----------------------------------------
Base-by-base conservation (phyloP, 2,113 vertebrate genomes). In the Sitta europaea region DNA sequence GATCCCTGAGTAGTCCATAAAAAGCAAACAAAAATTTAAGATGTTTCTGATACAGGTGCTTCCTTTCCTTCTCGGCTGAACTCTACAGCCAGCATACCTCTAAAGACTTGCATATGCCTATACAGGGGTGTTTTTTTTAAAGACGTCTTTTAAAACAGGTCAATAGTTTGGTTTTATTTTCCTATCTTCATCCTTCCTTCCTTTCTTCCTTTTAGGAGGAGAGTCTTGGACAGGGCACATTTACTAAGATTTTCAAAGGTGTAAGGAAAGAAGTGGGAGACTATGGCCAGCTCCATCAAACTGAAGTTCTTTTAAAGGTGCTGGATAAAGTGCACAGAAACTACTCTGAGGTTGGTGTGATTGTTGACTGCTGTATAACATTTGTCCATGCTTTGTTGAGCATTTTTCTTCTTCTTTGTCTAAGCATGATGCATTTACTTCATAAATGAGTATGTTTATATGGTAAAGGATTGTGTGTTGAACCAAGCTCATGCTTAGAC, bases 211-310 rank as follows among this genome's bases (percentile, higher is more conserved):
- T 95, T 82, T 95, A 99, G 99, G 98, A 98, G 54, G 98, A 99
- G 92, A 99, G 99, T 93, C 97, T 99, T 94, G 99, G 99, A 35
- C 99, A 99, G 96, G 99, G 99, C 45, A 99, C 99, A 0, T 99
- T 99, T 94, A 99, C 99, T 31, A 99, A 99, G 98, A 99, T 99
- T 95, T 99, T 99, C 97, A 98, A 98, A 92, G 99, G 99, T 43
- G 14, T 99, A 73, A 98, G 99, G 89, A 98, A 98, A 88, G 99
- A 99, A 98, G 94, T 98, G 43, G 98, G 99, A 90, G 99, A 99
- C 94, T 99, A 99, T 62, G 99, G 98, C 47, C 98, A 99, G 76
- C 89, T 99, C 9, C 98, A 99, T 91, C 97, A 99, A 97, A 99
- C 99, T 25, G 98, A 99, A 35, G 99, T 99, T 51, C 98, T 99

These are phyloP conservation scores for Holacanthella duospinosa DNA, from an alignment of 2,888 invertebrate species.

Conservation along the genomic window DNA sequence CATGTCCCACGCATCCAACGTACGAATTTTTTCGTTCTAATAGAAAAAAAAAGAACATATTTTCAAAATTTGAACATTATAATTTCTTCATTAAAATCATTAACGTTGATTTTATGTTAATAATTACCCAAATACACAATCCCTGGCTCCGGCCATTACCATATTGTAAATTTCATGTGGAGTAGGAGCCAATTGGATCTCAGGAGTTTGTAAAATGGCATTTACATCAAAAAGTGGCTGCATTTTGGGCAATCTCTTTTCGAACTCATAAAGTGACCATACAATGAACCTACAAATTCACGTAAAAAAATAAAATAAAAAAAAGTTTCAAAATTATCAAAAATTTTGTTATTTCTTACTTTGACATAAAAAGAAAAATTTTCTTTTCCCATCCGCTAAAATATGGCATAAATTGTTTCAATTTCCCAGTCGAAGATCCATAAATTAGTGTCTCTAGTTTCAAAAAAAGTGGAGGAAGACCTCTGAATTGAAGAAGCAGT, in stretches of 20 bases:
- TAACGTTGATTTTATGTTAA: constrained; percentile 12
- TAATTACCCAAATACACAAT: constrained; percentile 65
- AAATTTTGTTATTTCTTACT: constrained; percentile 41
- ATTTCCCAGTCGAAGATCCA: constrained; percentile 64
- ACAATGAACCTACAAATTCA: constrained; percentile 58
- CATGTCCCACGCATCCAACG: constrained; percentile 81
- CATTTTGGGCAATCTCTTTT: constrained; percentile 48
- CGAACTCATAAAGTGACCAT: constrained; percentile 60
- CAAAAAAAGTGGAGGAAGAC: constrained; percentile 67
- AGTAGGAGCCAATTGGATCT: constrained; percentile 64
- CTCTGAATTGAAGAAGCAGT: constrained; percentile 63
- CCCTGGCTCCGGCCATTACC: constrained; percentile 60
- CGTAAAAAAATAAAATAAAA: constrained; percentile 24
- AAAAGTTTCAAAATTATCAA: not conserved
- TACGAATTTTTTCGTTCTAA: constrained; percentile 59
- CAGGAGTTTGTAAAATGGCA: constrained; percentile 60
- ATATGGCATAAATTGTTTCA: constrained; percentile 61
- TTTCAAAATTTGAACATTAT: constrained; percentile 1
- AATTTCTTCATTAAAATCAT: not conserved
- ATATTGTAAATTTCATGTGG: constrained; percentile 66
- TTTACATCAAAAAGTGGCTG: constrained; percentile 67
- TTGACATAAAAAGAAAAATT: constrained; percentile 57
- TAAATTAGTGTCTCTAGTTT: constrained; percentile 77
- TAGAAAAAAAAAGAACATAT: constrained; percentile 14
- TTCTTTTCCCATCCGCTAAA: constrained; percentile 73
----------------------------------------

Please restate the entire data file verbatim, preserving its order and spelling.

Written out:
Base-by-base conservation (phyloP, 2,113 vertebrate genomes). In the Sitta europaea region DNA sequence GATCCCTGAGTAGTCCATAAAAAGCAAACAAAAATTTAAGATGTTTCTGATACAGGTGCTTCCTTTCCTTCTCGGCTGAACTCTACAGCCAGCATACCTCTAAAGACTTGCATATGCCTATACAGGGGTGTTTTTTTTAAAGACGTCTTTTAAAACAGGTCAATAGTTTGGTTTTATTTTCCTATCTTCATCCTTCCTTCCTTTCTTCCTTTTAGGAGGAGAGTCTTGGACAGGGCACATTTACTAAGATTTTCAAAGGTGTAAGGAAAGAAGTGGGAGACTATGGCCAGCTCCATCAAACTGAAGTTCTTTTAAAGGTGCTGGATAAAGTGCACAGAAACTACTCTGAGGTTGGTGTGATTGTTGACTGCTGTATAACATTTGTCCATGCTTTGTTGAGCATTTTTCTTCTTCTTTGTCTAAGCATGATGCATTTACTTCATAAATGAGTATGTTTATATGGTAAAGGATTGTGTGTTGAACCAAGCTCATGCTTAGAC, bases 211-310 rank as follows among this genome's bases (percentile, higher is more conserved):
- T 95, T 82, T 95, A 99, G 99, G 98, A 98, G 54, G 98, A 99
- G 92, A 99, G 99, T 93, C 97, T 99, T 94, G 99, G 99, A 35
- C 99, A 99, G 96, G 99, G 99, C 45, A 99, C 99, A 0, T 99
- T 99, T 94, A 99, C 99, T 31, A 99, A 99, G 98, A 99, T 99
- T 95, T 99, T 99, C 97, A 98, A 98, A 92, G 99, G 99, T 43
- G 14, T 99, A 73, A 98, G 99, G 89, A 98, A 98, A 88, G 99
- A 99, A 98, G 94, T 98, G 43, G 98, G 99, A 90, G 99, A 99
- C 94, T 99, A 99, T 62, G 99, G 98, C 47, C 98, A 99, G 76
- C 89, T 99, C 9, C 98, A 99, T 91, C 97, A 99, A 97, A 99
- C 99, T 25, G 98, A 99, A 35, G 99, T 99, T 51, C 98, T 99

These are phyloP conservation scores for Holacanthella duospinosa DNA, from an alignment of 2,888 invertebrate species.

Conservation along the genomic window DNA sequence CATGTCCCACGCATCCAACGTACGAATTTTTTCGTTCTAATAGAAAAAAAAAGAACATATTTTCAAAATTTGAACATTATAATTTCTTCATTAAAATCATTAACGTTGATTTTATGTTAATAATTACCCAAATACACAATCCCTGGCTCCGGCCATTACCATATTGTAAATTTCATGTGGAGTAGGAGCCAATTGGATCTCAGGAGTTTGTAAAATGGCATTTACATCAAAAAGTGGCTGCATTTTGGGCAATCTCTTTTCGAACTCATAAAGTGACCATACAATGAACCTACAAATTCACGTAAAAAAATAAAATAAAAAAAAGTTTCAAAATTATCAAAAATTTTGTTATTTCTTACTTTGACATAAAAAGAAAAATTTTCTTTTCCCATCCGCTAAAATATGGCATAAATTGTTTCAATTTCCCAGTCGAAGATCCATAAATTAGTGTCTCTAGTTTCAAAAAAAGTGGAGGAAGACCTCTGAATTGAAGAAGCAGT, in stretches of 20 bases:
- TAACGTTGATTTTATGTTAA: constrained; percentile 12
- TAATTACCCAAATACACAAT: constrained; percentile 65
- AAATTTTGTTATTTCTTACT: constrained; percentile 41
- ATTTCCCAGTCGAAGATCCA: constrained; percentile 64
- ACAATGAACCTACAAATTCA: constrained; percentile 58
- CATGTCCCACGCATCCAACG: constrained; percentile 81
- CATTTTGGGCAATCTCTTTT: constrained; percentile 48
- CGAACTCATAAAGTGACCAT: constrained; percentile 60
- CAAAAAAAGTGGAGGAAGAC: constrained; percentile 67
- AGTAGGAGCCAATTGGATCT: constrained; percentile 64
- CTCTGAATTGAAGAAGCAGT: constrained; percentile 63
- CCCTGGCTCCGGCCATTACC: constrained; percentile 60
- CGTAAAAAAATAAAATAAAA: constrained; percentile 24
- AAAAGTTTCAAAATTATCAA: not conserved
- TACGAATTTTTTCGTTCTAA: constrained; percentile 59
- CAGGAGTTTGTAAAATGGCA: constrained; percentile 60
- ATATGGCATAAATTGTTTCA: constrained; percentile 61
- TTTCAAAATTTGAACATTAT: constrained; percentile 1
- AATTTCTTCATTAAAATCAT: not conserved
- ATATTGTAAATTTCATGTGG: constrained; percentile 66
- TTTACATCAAAAAGTGGCTG: constrained; percentile 67
- TTGACATAAAAAGAAAAATT: constrained; percentile 57
- TAAATTAGTGTCTCTAGTTT: constrained; percentile 77
- TAGAAAAAAAAAGAACATAT: constrained; percentile 14
- TTCTTTTCCCATCCGCTAAA: constrained; percentile 73